“It’s becoming clear to us that manhood doesn’t happen by itself; it doesn’t happen just because we eat Wheaties. The active intervention of the older men means that older men welcome the younger man into the ancient, mythologized, instinctive male world.” – Robert Bly
I remember the precise moment that I felt welcomed into the “instinctive male world.” I was 12-years old when my friend Thom invited me to hunt pheasant with him, his dad, and a few other sportsmen. I took a hunter safety class, and on the first Saturday in November 1983, before sunrise, Thom, Dave, and I drove me to the field. I distinctly remember the smells from that morning—the coffee in the front seat, the orange juice in the back, and especially, the gunpowder blasting from the end of my barrel.
I also remember the feeling of the cold metal of the Remington 870 in my right hand. As I held that gun, walking between two adults, I thought, “I can’t believe that these men trust me to carry a gun in the field with them.” I walked so tall and felt so responsible. I was acutely aware of everything happening around me, and I studied the other men in our hunting party all morning in order to learn the sport.
Obviously, pheasant hunting doesn’t turn a boy into a man. But, in my case, it helped initiate that process. I wish I could say that the picture of masculinity I was given by the various men in my life was entirely positive, but it wasn’t. We live in a culture that calls porn “adult entertainment,” and strip bars “gentlemen clubs.” (Those terms are so wickedly ironic, it’s as if the devil himself came up with them.) I had a water polo coach in high school who let us look at his “magazine collection” after practice, and told us that real men get in fights, and win most of them. As a sophomore in high school, I believed him.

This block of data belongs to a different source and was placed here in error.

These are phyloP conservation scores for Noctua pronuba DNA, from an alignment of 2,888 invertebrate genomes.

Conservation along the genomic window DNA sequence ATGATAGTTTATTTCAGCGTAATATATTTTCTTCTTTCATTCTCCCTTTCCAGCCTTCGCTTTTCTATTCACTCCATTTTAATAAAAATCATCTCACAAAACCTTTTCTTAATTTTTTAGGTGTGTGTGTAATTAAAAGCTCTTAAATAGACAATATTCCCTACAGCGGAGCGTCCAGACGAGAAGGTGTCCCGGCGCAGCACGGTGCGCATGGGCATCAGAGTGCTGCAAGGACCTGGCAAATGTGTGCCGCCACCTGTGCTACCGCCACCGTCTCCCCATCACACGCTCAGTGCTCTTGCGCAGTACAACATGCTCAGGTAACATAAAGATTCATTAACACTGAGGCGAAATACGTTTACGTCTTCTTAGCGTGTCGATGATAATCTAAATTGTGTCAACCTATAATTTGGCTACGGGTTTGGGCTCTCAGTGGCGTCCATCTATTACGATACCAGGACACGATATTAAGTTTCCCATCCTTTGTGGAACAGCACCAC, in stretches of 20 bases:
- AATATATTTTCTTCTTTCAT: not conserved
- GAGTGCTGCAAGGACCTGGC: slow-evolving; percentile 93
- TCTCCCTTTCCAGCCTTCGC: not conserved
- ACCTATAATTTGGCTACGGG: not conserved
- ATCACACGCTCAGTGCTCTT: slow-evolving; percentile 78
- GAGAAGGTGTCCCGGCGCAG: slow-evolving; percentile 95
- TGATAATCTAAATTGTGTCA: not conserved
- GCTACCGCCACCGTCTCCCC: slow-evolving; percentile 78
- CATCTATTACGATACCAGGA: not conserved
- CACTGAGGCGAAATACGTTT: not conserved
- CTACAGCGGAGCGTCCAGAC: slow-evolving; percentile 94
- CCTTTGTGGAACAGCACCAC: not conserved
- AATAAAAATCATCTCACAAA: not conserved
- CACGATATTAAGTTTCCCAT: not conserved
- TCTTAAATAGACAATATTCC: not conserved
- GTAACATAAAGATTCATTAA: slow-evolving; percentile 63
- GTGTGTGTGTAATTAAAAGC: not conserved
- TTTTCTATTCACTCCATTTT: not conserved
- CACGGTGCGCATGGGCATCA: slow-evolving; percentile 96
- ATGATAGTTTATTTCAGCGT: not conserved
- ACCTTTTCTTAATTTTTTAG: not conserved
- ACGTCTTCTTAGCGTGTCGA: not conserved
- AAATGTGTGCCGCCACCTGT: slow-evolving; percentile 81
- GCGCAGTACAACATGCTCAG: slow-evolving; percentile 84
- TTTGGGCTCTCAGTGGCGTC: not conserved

Then, in 1990, I met Jesus, and He redefined my ideas of masculinity. He also inspired me to seek out other men—leaders and thinkers and lion-hearted Christ-followers—to help fill out my picture. And, while I have gained just as much wisdom from the women in my life, it is the men who have taught me to be a man. Robert Bly also states this idea well:
“Once could say that many young men in the sixties tried to accept initiation from women. But only men can initiate men, as only women can initiate women. Women can change the embryo to a boy, but only men can change the boy into a man. Initiators say that boys need a second birth, this time a birth from men.”
(Quotes taken from Robert Bly’s book, Iron John: A Book about Men. Da Capo Press, 2004)